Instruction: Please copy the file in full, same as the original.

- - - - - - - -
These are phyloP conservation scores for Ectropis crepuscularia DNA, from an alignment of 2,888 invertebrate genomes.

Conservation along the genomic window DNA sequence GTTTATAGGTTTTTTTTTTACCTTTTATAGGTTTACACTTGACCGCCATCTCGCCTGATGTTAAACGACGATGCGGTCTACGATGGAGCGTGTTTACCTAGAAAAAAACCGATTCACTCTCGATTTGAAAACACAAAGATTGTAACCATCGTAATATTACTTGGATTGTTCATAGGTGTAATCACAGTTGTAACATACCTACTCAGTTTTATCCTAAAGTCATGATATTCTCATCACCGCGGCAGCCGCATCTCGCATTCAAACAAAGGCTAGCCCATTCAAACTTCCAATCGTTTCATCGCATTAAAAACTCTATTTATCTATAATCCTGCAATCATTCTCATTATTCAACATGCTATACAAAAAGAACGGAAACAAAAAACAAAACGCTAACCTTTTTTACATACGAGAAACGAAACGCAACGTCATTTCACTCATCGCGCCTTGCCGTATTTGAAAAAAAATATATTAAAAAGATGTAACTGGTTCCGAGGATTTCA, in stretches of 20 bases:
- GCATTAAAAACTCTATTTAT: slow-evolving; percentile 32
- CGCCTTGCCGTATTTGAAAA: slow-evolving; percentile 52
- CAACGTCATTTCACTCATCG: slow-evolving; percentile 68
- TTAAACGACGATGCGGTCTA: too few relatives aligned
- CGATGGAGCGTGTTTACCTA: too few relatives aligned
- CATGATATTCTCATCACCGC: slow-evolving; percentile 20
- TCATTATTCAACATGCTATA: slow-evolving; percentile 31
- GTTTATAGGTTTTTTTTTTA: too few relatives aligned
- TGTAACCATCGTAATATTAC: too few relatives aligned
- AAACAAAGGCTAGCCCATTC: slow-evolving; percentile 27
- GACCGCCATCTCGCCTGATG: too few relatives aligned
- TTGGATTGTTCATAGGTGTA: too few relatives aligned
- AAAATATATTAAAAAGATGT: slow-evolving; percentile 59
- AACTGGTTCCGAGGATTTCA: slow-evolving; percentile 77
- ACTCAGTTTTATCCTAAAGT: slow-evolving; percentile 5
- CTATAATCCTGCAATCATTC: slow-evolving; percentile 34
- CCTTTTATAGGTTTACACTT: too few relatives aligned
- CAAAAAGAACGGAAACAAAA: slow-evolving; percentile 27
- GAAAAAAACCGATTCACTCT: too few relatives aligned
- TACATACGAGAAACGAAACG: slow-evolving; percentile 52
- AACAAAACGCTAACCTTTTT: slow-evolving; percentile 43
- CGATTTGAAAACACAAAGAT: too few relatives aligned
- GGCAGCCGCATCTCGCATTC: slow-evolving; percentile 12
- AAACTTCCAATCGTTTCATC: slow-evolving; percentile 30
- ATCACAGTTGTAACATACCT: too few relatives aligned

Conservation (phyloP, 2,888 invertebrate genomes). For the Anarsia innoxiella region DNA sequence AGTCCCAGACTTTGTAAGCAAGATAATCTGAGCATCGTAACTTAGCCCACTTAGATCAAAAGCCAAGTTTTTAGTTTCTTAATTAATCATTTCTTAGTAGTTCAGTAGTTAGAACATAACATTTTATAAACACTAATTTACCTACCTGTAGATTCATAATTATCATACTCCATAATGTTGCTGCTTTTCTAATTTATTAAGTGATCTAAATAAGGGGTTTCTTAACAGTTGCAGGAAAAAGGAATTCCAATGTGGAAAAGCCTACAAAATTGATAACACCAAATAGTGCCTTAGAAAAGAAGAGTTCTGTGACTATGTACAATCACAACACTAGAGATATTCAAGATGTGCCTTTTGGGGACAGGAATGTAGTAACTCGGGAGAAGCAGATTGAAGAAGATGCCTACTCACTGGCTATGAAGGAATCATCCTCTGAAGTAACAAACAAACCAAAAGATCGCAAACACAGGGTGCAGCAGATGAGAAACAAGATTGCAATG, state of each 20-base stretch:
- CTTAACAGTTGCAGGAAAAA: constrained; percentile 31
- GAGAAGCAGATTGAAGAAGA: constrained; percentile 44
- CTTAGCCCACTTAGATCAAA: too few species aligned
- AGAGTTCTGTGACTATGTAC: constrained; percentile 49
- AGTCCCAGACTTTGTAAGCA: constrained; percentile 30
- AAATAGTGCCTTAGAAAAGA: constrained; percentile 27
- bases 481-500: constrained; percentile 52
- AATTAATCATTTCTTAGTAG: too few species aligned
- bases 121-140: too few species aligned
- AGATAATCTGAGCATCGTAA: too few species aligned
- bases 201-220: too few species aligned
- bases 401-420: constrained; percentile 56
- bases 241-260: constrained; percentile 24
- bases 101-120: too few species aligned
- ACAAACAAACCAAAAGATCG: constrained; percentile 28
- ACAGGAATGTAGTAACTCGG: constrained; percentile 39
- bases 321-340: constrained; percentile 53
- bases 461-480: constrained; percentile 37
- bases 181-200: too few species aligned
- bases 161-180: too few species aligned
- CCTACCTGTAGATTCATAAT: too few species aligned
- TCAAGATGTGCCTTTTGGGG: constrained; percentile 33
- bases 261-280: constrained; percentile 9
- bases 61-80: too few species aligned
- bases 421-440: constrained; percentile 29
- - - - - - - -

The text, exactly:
These are phyloP conservation scores for Ectropis crepuscularia DNA, from an alignment of 2,888 invertebrate genomes.

Conservation along the genomic window DNA sequence GTTTATAGGTTTTTTTTTTACCTTTTATAGGTTTACACTTGACCGCCATCTCGCCTGATGTTAAACGACGATGCGGTCTACGATGGAGCGTGTTTACCTAGAAAAAAACCGATTCACTCTCGATTTGAAAACACAAAGATTGTAACCATCGTAATATTACTTGGATTGTTCATAGGTGTAATCACAGTTGTAACATACCTACTCAGTTTTATCCTAAAGTCATGATATTCTCATCACCGCGGCAGCCGCATCTCGCATTCAAACAAAGGCTAGCCCATTCAAACTTCCAATCGTTTCATCGCATTAAAAACTCTATTTATCTATAATCCTGCAATCATTCTCATTATTCAACATGCTATACAAAAAGAACGGAAACAAAAAACAAAACGCTAACCTTTTTTACATACGAGAAACGAAACGCAACGTCATTTCACTCATCGCGCCTTGCCGTATTTGAAAAAAAATATATTAAAAAGATGTAACTGGTTCCGAGGATTTCA, in stretches of 20 bases:
- GCATTAAAAACTCTATTTAT: slow-evolving; percentile 32
- CGCCTTGCCGTATTTGAAAA: slow-evolving; percentile 52
- CAACGTCATTTCACTCATCG: slow-evolving; percentile 68
- TTAAACGACGATGCGGTCTA: too few relatives aligned
- CGATGGAGCGTGTTTACCTA: too few relatives aligned
- CATGATATTCTCATCACCGC: slow-evolving; percentile 20
- TCATTATTCAACATGCTATA: slow-evolving; percentile 31
- GTTTATAGGTTTTTTTTTTA: too few relatives aligned
- TGTAACCATCGTAATATTAC: too few relatives aligned
- AAACAAAGGCTAGCCCATTC: slow-evolving; percentile 27
- GACCGCCATCTCGCCTGATG: too few relatives aligned
- TTGGATTGTTCATAGGTGTA: too few relatives aligned
- AAAATATATTAAAAAGATGT: slow-evolving; percentile 59
- AACTGGTTCCGAGGATTTCA: slow-evolving; percentile 77
- ACTCAGTTTTATCCTAAAGT: slow-evolving; percentile 5
- CTATAATCCTGCAATCATTC: slow-evolving; percentile 34
- CCTTTTATAGGTTTACACTT: too few relatives aligned
- CAAAAAGAACGGAAACAAAA: slow-evolving; percentile 27
- GAAAAAAACCGATTCACTCT: too few relatives aligned
- TACATACGAGAAACGAAACG: slow-evolving; percentile 52
- AACAAAACGCTAACCTTTTT: slow-evolving; percentile 43
- CGATTTGAAAACACAAAGAT: too few relatives aligned
- GGCAGCCGCATCTCGCATTC: slow-evolving; percentile 12
- AAACTTCCAATCGTTTCATC: slow-evolving; percentile 30
- ATCACAGTTGTAACATACCT: too few relatives aligned

Conservation (phyloP, 2,888 invertebrate genomes). For the Anarsia innoxiella region DNA sequence AGTCCCAGACTTTGTAAGCAAGATAATCTGAGCATCGTAACTTAGCCCACTTAGATCAAAAGCCAAGTTTTTAGTTTCTTAATTAATCATTTCTTAGTAGTTCAGTAGTTAGAACATAACATTTTATAAACACTAATTTACCTACCTGTAGATTCATAATTATCATACTCCATAATGTTGCTGCTTTTCTAATTTATTAAGTGATCTAAATAAGGGGTTTCTTAACAGTTGCAGGAAAAAGGAATTCCAATGTGGAAAAGCCTACAAAATTGATAACACCAAATAGTGCCTTAGAAAAGAAGAGTTCTGTGACTATGTACAATCACAACACTAGAGATATTCAAGATGTGCCTTTTGGGGACAGGAATGTAGTAACTCGGGAGAAGCAGATTGAAGAAGATGCCTACTCACTGGCTATGAAGGAATCATCCTCTGAAGTAACAAACAAACCAAAAGATCGCAAACACAGGGTGCAGCAGATGAGAAACAAGATTGCAATG, state of each 20-base stretch:
- CTTAACAGTTGCAGGAAAAA: constrained; percentile 31
- GAGAAGCAGATTGAAGAAGA: constrained; percentile 44
- CTTAGCCCACTTAGATCAAA: too few species aligned
- AGAGTTCTGTGACTATGTAC: constrained; percentile 49
- AGTCCCAGACTTTGTAAGCA: constrained; percentile 30
- AAATAGTGCCTTAGAAAAGA: constrained; percentile 27
- bases 481-500: constrained; percentile 52
- AATTAATCATTTCTTAGTAG: too few species aligned
- bases 121-140: too few species aligned
- AGATAATCTGAGCATCGTAA: too few species aligned
- bases 201-220: too few species aligned
- bases 401-420: constrained; percentile 56
- bases 241-260: constrained; percentile 24
- bases 101-120: too few species aligned
- ACAAACAAACCAAAAGATCG: constrained; percentile 28
- ACAGGAATGTAGTAACTCGG: constrained; percentile 39
- bases 321-340: constrained; percentile 53
- bases 461-480: constrained; percentile 37
- bases 181-200: too few species aligned
- bases 161-180: too few species aligned
- CCTACCTGTAGATTCATAAT: too few species aligned
- TCAAGATGTGCCTTTTGGGG: constrained; percentile 33
- bases 261-280: constrained; percentile 9
- bases 61-80: too few species aligned
- bases 421-440: constrained; percentile 29